B&D Data Center á Grenoble – A High Standard for Sustainability Beyond PUE


courtesy of flicr user: fred_v

I had the fortune to attend the opening of the new B&D data center in Grenoble, France last week. It was a pleasure to visit beautiful Grenoble and see this new concept in sustainable data centers first hand. The thinking here in many respects seems truly unique in its scope for setting a high standard for sustainable data centers.

The B&D data center opened April 7 in Grenoble. The first point of interest about the data center is that it’s constructed in a pre-existing multi-story industrial building. To be sure this reuse constrains the use of some innovations like free-air or convective cooling, but reusing a building and an industrial site obviously reduces environmental footprint– also a huge contribution to sustainability.

Business and Decision.JPG

That said, the forecast electrical efficiency achieved in the data center at full build-out is an impressive PUE = 1.35 -  excellent for a Tier 3 data center (for instance comparable to Cisco’s recently announced Green DC). There isn’t a lot of room for air handling in the structure, so they employed a rack level system developed by Schneider to isolate hot and cold aisles. Such a solution achieves very high level of efficiency and would be an excellent retrofit model for existing inefficient data centers still using CRACs and floor tiles.

But the B&D data center is not just about achieving world class PUE, it is designed for a much broader perspective on sustainability. For instance, the engineers in the data center optimized their Power Factor , achieving an impressive facility level Power Factor of 97%. This point is often neglected, or infrequently reported.

The data center is powered by renewable energy (electricity from hydroelectric, photovoltaic, and GEG ENeR’s wind farm sources) and hence the facility is 100% carbon-free. Thus, on the basis of the new metrics of data center sustainability from The Green Grid, the CUE = 0. Comparable results for a data center powered entirely by coal-generated electricity would be on the order of 3kg CO2/kWh.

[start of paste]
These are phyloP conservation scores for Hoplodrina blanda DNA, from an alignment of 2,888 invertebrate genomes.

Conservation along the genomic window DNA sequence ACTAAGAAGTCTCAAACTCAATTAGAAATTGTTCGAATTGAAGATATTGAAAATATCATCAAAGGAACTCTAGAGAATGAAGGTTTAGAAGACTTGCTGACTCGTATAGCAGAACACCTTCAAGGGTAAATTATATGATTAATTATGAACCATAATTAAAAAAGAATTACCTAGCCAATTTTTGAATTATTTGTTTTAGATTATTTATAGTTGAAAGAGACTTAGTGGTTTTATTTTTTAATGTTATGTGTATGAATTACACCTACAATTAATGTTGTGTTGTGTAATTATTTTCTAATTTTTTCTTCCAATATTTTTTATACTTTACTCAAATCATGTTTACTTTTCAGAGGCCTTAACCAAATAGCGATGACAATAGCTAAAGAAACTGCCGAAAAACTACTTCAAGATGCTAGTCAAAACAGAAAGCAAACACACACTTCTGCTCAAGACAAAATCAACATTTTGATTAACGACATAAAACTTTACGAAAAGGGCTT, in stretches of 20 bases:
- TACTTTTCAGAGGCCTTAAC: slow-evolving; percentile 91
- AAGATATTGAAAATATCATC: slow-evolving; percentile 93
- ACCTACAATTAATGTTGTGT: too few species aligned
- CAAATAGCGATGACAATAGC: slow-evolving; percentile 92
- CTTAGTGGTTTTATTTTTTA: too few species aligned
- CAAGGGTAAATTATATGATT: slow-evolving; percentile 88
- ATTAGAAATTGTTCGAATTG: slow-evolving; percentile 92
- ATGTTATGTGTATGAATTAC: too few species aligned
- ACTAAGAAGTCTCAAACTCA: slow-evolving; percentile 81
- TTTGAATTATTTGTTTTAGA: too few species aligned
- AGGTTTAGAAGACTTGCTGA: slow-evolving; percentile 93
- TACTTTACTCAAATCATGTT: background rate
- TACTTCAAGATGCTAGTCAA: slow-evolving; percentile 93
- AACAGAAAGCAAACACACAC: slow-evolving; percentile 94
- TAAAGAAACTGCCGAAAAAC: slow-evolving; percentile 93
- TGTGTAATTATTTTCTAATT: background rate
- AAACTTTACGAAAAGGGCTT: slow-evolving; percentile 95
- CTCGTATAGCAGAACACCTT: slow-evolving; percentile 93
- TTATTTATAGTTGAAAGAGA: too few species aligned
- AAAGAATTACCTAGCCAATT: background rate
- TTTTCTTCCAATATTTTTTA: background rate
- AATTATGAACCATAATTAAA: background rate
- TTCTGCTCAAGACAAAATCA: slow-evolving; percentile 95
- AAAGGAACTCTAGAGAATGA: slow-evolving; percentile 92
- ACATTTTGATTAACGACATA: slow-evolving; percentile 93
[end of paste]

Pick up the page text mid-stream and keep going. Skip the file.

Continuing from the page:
Another unique element is that the Business & Decision data center uses water from Grenoble’s underground aquifer for cooling. The water emerges from the ground at 14C and is returned at a temperature below 19C (In the future some of this heat wil be used to heat adjacent buildings). Via heat exchangers, an independent closed-loop cooling system within the data center is responsible for the actual cooling of the air circulation units.  This ensures essentially zero water use in the data center, and hence a site WUE  near zero. (no water is used for humidification). The folks involved in the B&D data center pointed out to me that in case of emergency, provision is made to be able to "consume" water to cool the data center. However, since this is a back-up scenario only those considerations are not included here). This compares to what might be a typical usage of 7.7 liter/kWh in a typical open loop data center configuration (in other words for a PUE 2.0 data center).

These results are summarized in the table below.








3.1 kg CO2 / kWh



7.7 Liter / kWh

*Based on assumed industry average PUE

**Based on US DOE estimates of carbon content from coal.

***Typical based on a reported 360,000 gallons per day for a 15 MW data center and PUE of 2.0

It’s interesting to contrast this on a per server basis for an assumed average power of 200W per server.

Per 200W server



Power  Overhead

70 Watts

200 Watts

Carbon per hour


0.3 kg/Hour

Water per hour


1.5 Liter/Hour

I encourage you to find out more about this state of the art data center by visiting them in person or online. If you are so privileged, you might even get a chance to peak at their online metrics page, where you can see real time the energy use, PUE, and other factors about the data center operation.

eolas B&D daa center indicator page.bmp